7 Exchanges must be reported on Form 8824, Like-Kind Exchanges . This form reports the computation of both the realized gain and the recognized gain. 14-1. GENERAL THE MINNESOTA REAL ESTATE PURCHASE & SALE DESKBOOK. A contract for sale can be amended prior to closing of the property to provide that an exchange is desired. See Alderson v. Comm'r, 317 790 (9th Cir. 1963); Coupe v. Comm'r, 52 394 (1969);. Borchard v. Comm'r, 24 1643 (1965). PROPERTY QUALIFYING FOR 1031 TREATMENT. A. Specific Properties Not Qualifying Under 1031. These include: stock in trade or other property held primarily for sale;. stocks, bonds, or notes;. other securities or evidences of indebtedness or interest;. interests in a partnership;. certificates of trust or beneficial interests;. choses in action (a personal right not reduced into possession, but recoverable by a suit at law or other right of action).
8 An exchange of real property located in the for real property located outside the 1031(a)(2) & (h)(1). B. Partnership Interests As noted above, 1031(a)(2)(D) specifically excludes interests in partnerships as property qualifying for exchange treatment under 1031(a). This restriction applies only to the exchange of interests in different partnerships. The exchange of interests in the same partnership is permitted. Revenue Ruling 84-52 allowed a partner to convert his general partnership interest into a limited partnership interest. This ruling is cited in the preamble to the 1031 regulations. 8346, 1991-1 150. Revenue Ruling 84-52 is cited by many of the numerous rulings permitting a partnership to convert to a limited liability company classified as a partnership for federal tax purposes. The flush language to 1031(a)(2) states, an interest in a partnership which has in effect a valid election under [ ] 761(a) to be excluded from the application of all of subchapter K shall be treated as an interest in each of the assets of such partnership and not as an interest in a partnership.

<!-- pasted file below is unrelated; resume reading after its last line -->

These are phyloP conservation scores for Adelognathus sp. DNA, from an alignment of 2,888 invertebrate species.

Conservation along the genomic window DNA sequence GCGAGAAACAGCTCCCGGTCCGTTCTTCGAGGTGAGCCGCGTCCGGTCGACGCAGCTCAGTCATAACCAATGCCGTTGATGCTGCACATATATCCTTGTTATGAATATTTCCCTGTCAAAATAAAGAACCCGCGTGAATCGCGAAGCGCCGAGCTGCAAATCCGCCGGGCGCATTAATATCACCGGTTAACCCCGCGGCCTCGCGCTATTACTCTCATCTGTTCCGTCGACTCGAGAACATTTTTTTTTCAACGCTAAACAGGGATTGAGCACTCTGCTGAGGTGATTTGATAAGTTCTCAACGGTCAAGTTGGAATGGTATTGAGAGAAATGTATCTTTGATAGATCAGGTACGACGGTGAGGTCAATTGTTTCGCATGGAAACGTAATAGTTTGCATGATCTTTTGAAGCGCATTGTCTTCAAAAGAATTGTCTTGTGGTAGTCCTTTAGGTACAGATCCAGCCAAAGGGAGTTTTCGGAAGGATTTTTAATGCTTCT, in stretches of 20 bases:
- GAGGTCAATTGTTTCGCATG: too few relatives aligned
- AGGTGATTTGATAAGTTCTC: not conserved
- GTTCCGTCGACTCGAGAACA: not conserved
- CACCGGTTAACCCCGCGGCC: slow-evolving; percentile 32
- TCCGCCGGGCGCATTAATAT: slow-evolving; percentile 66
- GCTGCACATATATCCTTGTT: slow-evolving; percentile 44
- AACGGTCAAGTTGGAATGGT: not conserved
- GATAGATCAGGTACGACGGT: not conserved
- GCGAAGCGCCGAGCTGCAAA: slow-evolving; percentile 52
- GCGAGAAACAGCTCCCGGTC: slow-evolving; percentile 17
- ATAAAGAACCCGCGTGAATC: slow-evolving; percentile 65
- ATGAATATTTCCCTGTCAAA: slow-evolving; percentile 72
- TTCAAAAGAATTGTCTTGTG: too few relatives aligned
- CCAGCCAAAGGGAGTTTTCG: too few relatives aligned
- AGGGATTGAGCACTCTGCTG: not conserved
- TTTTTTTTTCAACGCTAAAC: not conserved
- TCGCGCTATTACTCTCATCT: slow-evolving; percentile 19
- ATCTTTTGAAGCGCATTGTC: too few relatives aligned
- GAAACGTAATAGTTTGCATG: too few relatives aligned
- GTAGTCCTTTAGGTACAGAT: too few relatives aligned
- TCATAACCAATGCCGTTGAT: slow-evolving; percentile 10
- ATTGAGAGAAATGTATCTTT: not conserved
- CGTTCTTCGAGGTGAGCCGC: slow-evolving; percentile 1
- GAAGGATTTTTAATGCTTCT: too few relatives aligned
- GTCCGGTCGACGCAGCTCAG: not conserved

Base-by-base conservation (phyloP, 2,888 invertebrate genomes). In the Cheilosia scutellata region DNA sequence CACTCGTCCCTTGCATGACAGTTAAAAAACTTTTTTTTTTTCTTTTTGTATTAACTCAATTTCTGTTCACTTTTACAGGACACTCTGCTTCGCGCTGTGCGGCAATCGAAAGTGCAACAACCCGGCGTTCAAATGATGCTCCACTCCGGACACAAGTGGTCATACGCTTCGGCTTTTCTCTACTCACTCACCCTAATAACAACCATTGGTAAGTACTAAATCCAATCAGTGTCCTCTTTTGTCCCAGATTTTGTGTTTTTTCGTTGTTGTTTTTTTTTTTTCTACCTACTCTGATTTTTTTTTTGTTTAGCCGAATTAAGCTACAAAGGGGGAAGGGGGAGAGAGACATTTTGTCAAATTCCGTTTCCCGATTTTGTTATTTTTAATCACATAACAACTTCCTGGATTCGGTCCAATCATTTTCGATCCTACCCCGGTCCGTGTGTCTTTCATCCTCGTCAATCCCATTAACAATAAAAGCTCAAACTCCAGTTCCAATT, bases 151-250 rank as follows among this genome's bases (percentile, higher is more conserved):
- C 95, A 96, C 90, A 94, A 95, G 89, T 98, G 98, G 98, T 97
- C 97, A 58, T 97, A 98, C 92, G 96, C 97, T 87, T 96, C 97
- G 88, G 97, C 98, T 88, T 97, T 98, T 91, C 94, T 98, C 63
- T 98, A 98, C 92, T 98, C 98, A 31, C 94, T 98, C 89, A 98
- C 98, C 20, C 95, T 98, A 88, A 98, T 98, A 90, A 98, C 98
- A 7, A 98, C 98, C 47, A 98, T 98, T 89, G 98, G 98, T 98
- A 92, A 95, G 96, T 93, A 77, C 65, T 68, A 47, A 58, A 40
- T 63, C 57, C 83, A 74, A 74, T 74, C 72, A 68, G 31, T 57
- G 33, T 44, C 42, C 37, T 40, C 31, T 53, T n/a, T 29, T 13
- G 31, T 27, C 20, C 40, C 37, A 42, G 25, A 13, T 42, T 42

9 Under 761(a), only those partnerships that are formed under the following circumstances may elect out of subchapter K: (1) for investment purposes and not for the active conduct of a business, (2) for the joint production, extraction, or use of property, but not for the purpose of selling services or property produced or extracted, or (3) by dealers in securities for a short period for the purpose of underwriting, selling, or distributing a particular issue of securities. 14-2. CHAPTER 14 1031 exchanges PROPERTY QUALIFYING FOR 1031 TREATMENT. The exchange of membership interests in limited liability companies with two or more members, which are treated as partnerships for tax purposes, also would fall within the exclusion of 1031(a). (2)(D). C. Purpose for Holding To paraphrase 1031(a)(1), no gain or loss is recognized if property held for productive use in a trade or business or for investment is exchanged solely for property of a like kind to be held either for productive use in a trade or business or for investment.
10 Property held for productive use can be exchanged for property held for investment. For example, land held for investment can be exchanged for an office building held for rental. EXAMPLE. Converting non-depreciable property into depreciable property. Jim has some land with a basis of $800,000 and a fair market value of $1,000,000. He trades it and $300,000 in cash for an office building that has a fair market value of $1,300,000. Jim now has an asset with a depreciable base (ignoring the allocation of a portion of the basis to the land underlying the building) of $1,100,000. There is often a thin line between real property held for sale (which does not qualify) and real property held for investment (which does qualify). See Williford, Purpose for Which Real Property is Acquired and Held Affects the Tax Consequences of its Sale, 22 J. REAL EST. TAX'N 56 (1994).